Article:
Although the skilled person might consider the addition of zeolite to the cements as an option to adapt the amount of alumina and silica such that it is in the desired region (see impugned decision, Reasons 3.5), D1 does not contain any teaching that a composition consisting of only cement, zeolite, water and an accelerating additive in the claimed ranges is a decent alternative to the compositions shown in Table 3 of D1. In particular, there is no reason for adding zeolites in an amount of 50% to 75% by weight of cement and to remove the dispersing agent, since the dispersing agent is presented as essential for obtaining the desired rheology. There is no indication that silica and alumina could be replaced by high amounts of zeolite while retaining good compressive strength. To argue that the restricted composition for the method of claim 1 was obvious in view of the teaching of D1 is based on hindsight.
Therefore, the solution of the problem is not obvious in view of D1 alone.
The other documents cited before the examining division and disclosing zeolite do not relate to the sealing of a subterranean zone penetrated by a wellbore and do not disclose 50% to 75% zeolite by weight of cement (see impugned decision, Reasons 16.2.2). Therefore, they are not relevant for the solution of the posed problem.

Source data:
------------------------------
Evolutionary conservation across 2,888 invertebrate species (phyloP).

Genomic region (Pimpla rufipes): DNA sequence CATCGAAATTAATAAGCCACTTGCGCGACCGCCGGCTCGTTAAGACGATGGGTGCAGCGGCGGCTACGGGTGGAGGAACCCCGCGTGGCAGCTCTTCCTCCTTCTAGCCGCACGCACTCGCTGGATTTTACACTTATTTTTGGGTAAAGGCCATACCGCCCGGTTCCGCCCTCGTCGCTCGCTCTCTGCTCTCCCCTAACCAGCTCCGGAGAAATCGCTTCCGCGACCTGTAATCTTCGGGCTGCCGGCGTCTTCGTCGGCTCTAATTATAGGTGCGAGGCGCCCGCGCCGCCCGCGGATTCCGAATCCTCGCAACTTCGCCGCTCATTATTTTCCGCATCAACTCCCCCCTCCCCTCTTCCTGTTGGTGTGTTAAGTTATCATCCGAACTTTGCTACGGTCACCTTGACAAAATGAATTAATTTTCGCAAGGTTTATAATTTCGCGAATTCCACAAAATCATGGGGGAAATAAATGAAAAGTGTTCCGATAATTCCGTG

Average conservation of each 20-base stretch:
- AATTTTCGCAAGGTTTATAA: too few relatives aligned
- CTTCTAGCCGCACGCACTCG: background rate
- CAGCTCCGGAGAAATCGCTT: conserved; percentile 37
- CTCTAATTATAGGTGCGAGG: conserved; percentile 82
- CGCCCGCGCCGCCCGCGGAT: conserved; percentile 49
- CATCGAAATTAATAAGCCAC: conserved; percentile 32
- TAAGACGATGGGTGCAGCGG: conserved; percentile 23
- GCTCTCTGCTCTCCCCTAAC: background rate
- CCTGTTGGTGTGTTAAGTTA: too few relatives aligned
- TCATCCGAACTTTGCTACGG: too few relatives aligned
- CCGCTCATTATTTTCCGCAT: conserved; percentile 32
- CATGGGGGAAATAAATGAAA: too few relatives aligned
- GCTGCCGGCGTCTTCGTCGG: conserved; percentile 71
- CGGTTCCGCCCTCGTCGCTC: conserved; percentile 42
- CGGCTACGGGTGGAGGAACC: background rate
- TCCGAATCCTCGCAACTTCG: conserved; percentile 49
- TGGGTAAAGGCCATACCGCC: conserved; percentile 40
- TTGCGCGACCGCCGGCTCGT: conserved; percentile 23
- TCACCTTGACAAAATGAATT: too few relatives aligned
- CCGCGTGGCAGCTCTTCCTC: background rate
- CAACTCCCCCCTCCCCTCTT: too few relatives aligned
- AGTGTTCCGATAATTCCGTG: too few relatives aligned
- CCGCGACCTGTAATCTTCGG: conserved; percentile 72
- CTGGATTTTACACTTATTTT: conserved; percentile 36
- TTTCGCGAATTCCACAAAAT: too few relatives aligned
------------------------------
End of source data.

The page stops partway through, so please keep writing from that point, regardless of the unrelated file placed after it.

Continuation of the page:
6.7 Consequently, the requirements of Article 56 EPC are met.
For these reasons it is decided that:
1. The decision under appeal is set aside.
2. The case is remitted to the department of first instance with the order to grant a patent on the basis of the main (sole) request, submitted in the oral proceedings of 28 May 2019, and the description to be adapted.